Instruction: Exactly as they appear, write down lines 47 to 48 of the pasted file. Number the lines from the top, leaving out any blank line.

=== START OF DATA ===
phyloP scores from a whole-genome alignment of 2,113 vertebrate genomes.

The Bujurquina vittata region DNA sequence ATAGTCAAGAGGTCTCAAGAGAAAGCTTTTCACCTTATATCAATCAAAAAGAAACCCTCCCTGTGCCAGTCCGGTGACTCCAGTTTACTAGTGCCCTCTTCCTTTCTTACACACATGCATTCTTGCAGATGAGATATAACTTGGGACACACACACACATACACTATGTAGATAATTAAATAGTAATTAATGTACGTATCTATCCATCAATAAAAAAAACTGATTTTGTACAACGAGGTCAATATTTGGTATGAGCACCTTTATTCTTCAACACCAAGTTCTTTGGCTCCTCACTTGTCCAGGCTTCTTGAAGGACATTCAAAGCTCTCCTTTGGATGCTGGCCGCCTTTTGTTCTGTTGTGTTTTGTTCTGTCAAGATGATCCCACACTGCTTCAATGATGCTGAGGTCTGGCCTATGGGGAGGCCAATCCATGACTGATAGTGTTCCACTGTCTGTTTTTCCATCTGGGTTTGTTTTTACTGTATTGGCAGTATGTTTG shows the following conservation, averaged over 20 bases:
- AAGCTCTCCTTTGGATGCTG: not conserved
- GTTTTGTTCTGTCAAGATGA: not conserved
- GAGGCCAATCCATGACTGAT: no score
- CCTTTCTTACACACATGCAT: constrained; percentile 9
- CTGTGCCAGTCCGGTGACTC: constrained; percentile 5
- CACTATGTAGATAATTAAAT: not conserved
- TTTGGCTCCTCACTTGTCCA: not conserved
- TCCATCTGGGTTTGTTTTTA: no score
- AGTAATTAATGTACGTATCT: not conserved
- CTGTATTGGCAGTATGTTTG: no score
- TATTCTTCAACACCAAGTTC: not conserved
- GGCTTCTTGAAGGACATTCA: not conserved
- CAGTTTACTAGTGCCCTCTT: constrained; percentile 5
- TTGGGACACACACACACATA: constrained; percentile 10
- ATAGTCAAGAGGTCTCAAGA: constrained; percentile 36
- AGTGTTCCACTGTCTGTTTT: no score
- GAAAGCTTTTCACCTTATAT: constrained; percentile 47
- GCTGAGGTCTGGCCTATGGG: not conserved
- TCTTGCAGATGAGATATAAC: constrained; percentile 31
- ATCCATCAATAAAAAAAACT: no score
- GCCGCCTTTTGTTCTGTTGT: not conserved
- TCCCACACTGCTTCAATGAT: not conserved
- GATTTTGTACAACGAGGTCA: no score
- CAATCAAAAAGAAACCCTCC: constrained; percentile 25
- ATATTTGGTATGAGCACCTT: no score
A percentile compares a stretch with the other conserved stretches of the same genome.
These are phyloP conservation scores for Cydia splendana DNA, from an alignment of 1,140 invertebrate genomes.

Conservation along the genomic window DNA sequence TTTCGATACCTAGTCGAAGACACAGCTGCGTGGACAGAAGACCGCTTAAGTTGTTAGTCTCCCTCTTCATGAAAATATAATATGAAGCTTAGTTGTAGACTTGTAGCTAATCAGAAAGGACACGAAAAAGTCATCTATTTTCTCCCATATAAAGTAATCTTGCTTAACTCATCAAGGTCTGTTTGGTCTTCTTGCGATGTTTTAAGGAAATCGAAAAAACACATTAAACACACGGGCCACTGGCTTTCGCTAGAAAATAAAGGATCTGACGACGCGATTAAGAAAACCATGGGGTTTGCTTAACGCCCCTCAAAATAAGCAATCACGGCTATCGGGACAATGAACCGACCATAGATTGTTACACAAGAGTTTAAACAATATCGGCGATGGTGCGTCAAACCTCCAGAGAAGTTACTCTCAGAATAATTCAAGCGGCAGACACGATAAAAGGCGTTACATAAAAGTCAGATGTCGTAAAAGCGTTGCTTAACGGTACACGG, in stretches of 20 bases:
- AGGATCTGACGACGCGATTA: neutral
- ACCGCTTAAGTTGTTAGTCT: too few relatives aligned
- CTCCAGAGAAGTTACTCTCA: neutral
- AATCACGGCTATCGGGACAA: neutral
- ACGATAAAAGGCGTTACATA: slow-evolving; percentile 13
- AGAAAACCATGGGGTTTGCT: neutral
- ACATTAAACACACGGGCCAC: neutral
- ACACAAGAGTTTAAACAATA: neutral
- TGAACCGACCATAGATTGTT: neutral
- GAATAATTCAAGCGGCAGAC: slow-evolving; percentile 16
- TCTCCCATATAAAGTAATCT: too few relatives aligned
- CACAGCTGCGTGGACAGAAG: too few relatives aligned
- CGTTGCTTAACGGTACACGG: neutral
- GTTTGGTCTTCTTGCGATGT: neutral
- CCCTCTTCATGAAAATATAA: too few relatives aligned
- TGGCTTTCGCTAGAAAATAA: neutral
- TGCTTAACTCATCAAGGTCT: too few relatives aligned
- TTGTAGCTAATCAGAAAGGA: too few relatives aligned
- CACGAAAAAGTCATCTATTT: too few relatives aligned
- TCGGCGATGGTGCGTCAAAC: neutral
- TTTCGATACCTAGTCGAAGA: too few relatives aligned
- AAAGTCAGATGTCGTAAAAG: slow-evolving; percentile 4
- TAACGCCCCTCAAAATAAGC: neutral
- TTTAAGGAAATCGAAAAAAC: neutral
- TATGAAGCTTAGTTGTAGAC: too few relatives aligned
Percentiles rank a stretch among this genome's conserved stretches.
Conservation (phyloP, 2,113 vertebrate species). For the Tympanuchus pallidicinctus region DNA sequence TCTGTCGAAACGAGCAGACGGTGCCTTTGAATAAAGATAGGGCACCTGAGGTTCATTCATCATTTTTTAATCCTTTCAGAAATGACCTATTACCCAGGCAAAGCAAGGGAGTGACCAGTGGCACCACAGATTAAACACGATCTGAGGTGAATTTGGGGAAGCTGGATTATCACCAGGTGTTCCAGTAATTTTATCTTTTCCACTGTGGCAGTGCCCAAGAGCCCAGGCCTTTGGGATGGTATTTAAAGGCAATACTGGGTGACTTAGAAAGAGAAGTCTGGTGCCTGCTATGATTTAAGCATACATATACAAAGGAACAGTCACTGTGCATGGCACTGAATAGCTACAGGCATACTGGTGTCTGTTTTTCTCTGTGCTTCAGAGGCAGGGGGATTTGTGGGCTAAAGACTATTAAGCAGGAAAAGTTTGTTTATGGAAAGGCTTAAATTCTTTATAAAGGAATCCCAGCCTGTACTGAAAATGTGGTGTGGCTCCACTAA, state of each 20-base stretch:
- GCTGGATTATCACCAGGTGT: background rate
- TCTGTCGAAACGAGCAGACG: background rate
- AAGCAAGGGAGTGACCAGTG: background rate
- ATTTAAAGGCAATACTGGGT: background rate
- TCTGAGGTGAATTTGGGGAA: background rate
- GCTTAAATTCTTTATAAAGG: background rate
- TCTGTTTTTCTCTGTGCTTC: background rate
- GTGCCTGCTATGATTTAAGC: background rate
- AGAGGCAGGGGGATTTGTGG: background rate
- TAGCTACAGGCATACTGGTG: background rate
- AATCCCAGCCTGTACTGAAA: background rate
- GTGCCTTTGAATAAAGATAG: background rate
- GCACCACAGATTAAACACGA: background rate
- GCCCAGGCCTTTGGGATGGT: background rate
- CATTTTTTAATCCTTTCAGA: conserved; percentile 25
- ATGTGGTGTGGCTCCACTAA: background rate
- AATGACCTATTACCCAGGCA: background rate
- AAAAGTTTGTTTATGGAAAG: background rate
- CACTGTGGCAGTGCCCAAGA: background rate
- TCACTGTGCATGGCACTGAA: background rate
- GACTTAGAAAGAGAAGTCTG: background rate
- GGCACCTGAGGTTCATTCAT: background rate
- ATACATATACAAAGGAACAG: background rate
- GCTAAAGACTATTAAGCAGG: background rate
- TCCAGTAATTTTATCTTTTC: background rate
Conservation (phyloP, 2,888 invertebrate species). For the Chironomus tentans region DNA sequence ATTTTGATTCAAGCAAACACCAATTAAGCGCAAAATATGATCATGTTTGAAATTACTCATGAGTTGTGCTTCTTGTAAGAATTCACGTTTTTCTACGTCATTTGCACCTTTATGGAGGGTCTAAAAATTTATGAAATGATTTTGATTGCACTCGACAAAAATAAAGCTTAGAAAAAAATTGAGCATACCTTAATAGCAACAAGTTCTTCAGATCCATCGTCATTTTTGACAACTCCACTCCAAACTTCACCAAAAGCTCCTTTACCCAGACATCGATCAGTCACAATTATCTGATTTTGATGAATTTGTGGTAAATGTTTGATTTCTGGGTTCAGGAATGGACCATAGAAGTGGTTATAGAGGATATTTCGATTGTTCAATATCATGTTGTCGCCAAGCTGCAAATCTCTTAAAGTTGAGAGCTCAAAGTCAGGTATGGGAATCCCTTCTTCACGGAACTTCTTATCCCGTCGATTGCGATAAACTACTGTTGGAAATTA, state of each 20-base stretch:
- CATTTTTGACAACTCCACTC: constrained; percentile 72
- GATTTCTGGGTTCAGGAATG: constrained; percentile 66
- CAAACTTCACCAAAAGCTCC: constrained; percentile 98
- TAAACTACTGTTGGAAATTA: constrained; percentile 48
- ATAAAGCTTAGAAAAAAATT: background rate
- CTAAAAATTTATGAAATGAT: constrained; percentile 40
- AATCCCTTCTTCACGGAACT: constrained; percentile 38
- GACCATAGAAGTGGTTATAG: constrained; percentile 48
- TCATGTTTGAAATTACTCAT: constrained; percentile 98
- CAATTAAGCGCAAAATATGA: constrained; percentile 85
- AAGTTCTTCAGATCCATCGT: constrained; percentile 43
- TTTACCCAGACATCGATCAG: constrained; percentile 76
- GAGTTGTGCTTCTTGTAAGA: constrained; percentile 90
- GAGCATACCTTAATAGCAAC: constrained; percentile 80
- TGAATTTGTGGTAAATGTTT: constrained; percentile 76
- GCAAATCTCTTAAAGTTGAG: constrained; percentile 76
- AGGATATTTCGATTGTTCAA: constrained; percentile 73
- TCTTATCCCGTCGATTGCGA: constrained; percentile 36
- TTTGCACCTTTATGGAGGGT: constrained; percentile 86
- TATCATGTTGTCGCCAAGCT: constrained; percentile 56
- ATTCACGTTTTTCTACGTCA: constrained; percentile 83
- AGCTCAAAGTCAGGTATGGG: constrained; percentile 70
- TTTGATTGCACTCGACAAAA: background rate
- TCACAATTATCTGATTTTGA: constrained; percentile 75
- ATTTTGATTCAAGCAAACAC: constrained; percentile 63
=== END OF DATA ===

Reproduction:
- TGCTTAACTCATCAAGGTCT: too few relatives aligned
- TTGTAGCTAATCAGAAAGGA: too few relatives aligned